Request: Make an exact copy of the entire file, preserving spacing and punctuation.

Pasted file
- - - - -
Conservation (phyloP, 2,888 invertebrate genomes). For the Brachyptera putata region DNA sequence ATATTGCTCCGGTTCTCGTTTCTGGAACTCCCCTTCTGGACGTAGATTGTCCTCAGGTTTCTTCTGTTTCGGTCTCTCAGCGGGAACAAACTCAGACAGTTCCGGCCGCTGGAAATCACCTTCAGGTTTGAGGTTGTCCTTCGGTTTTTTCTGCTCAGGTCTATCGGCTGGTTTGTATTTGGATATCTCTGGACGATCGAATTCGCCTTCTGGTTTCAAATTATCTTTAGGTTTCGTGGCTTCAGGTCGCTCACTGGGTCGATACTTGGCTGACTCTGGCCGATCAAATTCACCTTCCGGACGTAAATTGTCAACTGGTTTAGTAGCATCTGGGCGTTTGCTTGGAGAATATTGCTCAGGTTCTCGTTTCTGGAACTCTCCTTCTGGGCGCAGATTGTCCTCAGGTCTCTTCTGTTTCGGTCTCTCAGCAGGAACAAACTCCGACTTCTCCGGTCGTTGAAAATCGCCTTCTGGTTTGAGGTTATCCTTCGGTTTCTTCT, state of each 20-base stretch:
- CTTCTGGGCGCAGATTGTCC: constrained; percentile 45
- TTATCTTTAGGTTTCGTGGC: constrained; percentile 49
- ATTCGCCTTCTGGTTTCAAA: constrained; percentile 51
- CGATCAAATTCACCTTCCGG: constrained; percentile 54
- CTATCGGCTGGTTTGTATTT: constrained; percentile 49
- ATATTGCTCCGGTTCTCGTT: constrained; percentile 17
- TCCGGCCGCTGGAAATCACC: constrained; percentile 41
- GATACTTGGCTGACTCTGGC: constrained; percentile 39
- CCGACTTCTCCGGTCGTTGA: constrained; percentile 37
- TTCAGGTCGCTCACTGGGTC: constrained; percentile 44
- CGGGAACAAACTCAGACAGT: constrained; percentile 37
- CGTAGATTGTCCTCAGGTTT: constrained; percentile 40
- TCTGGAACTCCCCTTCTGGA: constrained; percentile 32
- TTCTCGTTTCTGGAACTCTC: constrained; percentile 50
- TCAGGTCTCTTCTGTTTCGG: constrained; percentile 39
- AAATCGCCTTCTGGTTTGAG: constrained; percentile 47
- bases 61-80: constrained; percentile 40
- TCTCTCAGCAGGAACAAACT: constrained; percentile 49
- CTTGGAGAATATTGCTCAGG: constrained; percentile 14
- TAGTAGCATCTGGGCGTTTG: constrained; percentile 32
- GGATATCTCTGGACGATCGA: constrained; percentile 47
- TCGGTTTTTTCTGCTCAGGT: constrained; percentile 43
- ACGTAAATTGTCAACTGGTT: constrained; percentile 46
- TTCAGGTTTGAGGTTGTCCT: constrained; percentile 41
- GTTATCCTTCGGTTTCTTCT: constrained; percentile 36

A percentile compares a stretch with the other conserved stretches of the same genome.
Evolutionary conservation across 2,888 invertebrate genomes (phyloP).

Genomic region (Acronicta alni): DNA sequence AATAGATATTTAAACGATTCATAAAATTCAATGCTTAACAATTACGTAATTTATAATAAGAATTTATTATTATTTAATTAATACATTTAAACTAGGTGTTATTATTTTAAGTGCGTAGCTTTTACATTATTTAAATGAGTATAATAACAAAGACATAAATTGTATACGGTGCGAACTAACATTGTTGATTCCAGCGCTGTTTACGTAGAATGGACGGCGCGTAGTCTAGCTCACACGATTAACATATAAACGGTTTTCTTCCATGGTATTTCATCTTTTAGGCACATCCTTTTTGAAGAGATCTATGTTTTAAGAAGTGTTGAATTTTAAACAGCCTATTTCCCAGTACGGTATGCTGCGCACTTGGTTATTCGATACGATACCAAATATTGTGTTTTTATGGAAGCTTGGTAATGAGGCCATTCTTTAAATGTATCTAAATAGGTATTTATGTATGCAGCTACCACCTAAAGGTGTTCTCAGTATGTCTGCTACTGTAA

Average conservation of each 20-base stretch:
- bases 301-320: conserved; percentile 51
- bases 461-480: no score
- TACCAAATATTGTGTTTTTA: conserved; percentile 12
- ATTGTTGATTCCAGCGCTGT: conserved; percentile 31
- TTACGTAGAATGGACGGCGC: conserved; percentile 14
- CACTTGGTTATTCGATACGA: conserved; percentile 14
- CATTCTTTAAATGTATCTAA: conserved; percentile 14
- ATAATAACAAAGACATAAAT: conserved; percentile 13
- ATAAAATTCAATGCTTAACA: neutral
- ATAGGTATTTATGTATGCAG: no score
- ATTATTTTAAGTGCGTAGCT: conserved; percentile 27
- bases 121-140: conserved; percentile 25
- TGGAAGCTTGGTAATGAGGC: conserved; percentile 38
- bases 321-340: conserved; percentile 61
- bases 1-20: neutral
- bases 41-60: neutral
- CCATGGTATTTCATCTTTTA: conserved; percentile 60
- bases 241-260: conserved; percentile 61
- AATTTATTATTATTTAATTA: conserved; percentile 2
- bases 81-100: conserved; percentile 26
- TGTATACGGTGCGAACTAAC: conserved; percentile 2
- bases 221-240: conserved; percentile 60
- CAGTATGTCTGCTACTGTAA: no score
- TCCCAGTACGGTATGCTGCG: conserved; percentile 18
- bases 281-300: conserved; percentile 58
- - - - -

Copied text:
Conservation (phyloP, 2,888 invertebrate genomes). For the Brachyptera putata region DNA sequence ATATTGCTCCGGTTCTCGTTTCTGGAACTCCCCTTCTGGACGTAGATTGTCCTCAGGTTTCTTCTGTTTCGGTCTCTCAGCGGGAACAAACTCAGACAGTTCCGGCCGCTGGAAATCACCTTCAGGTTTGAGGTTGTCCTTCGGTTTTTTCTGCTCAGGTCTATCGGCTGGTTTGTATTTGGATATCTCTGGACGATCGAATTCGCCTTCTGGTTTCAAATTATCTTTAGGTTTCGTGGCTTCAGGTCGCTCACTGGGTCGATACTTGGCTGACTCTGGCCGATCAAATTCACCTTCCGGACGTAAATTGTCAACTGGTTTAGTAGCATCTGGGCGTTTGCTTGGAGAATATTGCTCAGGTTCTCGTTTCTGGAACTCTCCTTCTGGGCGCAGATTGTCCTCAGGTCTCTTCTGTTTCGGTCTCTCAGCAGGAACAAACTCCGACTTCTCCGGTCGTTGAAAATCGCCTTCTGGTTTGAGGTTATCCTTCGGTTTCTTCT, state of each 20-base stretch:
- CTTCTGGGCGCAGATTGTCC: constrained; percentile 45
- TTATCTTTAGGTTTCGTGGC: constrained; percentile 49
- ATTCGCCTTCTGGTTTCAAA: constrained; percentile 51
- CGATCAAATTCACCTTCCGG: constrained; percentile 54
- CTATCGGCTGGTTTGTATTT: constrained; percentile 49
- ATATTGCTCCGGTTCTCGTT: constrained; percentile 17
- TCCGGCCGCTGGAAATCACC: constrained; percentile 41
- GATACTTGGCTGACTCTGGC: constrained; percentile 39
- CCGACTTCTCCGGTCGTTGA: constrained; percentile 37
- TTCAGGTCGCTCACTGGGTC: constrained; percentile 44
- CGGGAACAAACTCAGACAGT: constrained; percentile 37
- CGTAGATTGTCCTCAGGTTT: constrained; percentile 40
- TCTGGAACTCCCCTTCTGGA: constrained; percentile 32
- TTCTCGTTTCTGGAACTCTC: constrained; percentile 50
- TCAGGTCTCTTCTGTTTCGG: constrained; percentile 39
- AAATCGCCTTCTGGTTTGAG: constrained; percentile 47
- bases 61-80: constrained; percentile 40
- TCTCTCAGCAGGAACAAACT: constrained; percentile 49
- CTTGGAGAATATTGCTCAGG: constrained; percentile 14
- TAGTAGCATCTGGGCGTTTG: constrained; percentile 32
- GGATATCTCTGGACGATCGA: constrained; percentile 47
- TCGGTTTTTTCTGCTCAGGT: constrained; percentile 43
- ACGTAAATTGTCAACTGGTT: constrained; percentile 46
- TTCAGGTTTGAGGTTGTCCT: constrained; percentile 41
- GTTATCCTTCGGTTTCTTCT: constrained; percentile 36

A percentile compares a stretch with the other conserved stretches of the same genome.
Evolutionary conservation across 2,888 invertebrate genomes (phyloP).

Genomic region (Acronicta alni): DNA sequence AATAGATATTTAAACGATTCATAAAATTCAATGCTTAACAATTACGTAATTTATAATAAGAATTTATTATTATTTAATTAATACATTTAAACTAGGTGTTATTATTTTAAGTGCGTAGCTTTTACATTATTTAAATGAGTATAATAACAAAGACATAAATTGTATACGGTGCGAACTAACATTGTTGATTCCAGCGCTGTTTACGTAGAATGGACGGCGCGTAGTCTAGCTCACACGATTAACATATAAACGGTTTTCTTCCATGGTATTTCATCTTTTAGGCACATCCTTTTTGAAGAGATCTATGTTTTAAGAAGTGTTGAATTTTAAACAGCCTATTTCCCAGTACGGTATGCTGCGCACTTGGTTATTCGATACGATACCAAATATTGTGTTTTTATGGAAGCTTGGTAATGAGGCCATTCTTTAAATGTATCTAAATAGGTATTTATGTATGCAGCTACCACCTAAAGGTGTTCTCAGTATGTCTGCTACTGTAA

Average conservation of each 20-base stretch:
- bases 301-320: conserved; percentile 51
- bases 461-480: no score
- TACCAAATATTGTGTTTTTA: conserved; percentile 12
- ATTGTTGATTCCAGCGCTGT: conserved; percentile 31
- TTACGTAGAATGGACGGCGC: conserved; percentile 14
- CACTTGGTTATTCGATACGA: conserved; percentile 14
- CATTCTTTAAATGTATCTAA: conserved; percentile 14
- ATAATAACAAAGACATAAAT: conserved; percentile 13
- ATAAAATTCAATGCTTAACA: neutral
- ATAGGTATTTATGTATGCAG: no score
- ATTATTTTAAGTGCGTAGCT: conserved; percentile 27
- bases 121-140: conserved; percentile 25
- TGGAAGCTTGGTAATGAGGC: conserved; percentile 38
- bases 321-340: conserved; percentile 61
- bases 1-20: neutral
- bases 41-60: neutral
- CCATGGTATTTCATCTTTTA: conserved; percentile 60
- bases 241-260: conserved; percentile 61
- AATTTATTATTATTTAATTA: conserved; percentile 2
- bases 81-100: conserved; percentile 26
- TGTATACGGTGCGAACTAAC: conserved; percentile 2
- bases 221-240: conserved; percentile 60
- CAGTATGTCTGCTACTGTAA: no score
- TCCCAGTACGGTATGCTGCG: conserved; percentile 18
- bases 281-300: conserved; percentile 58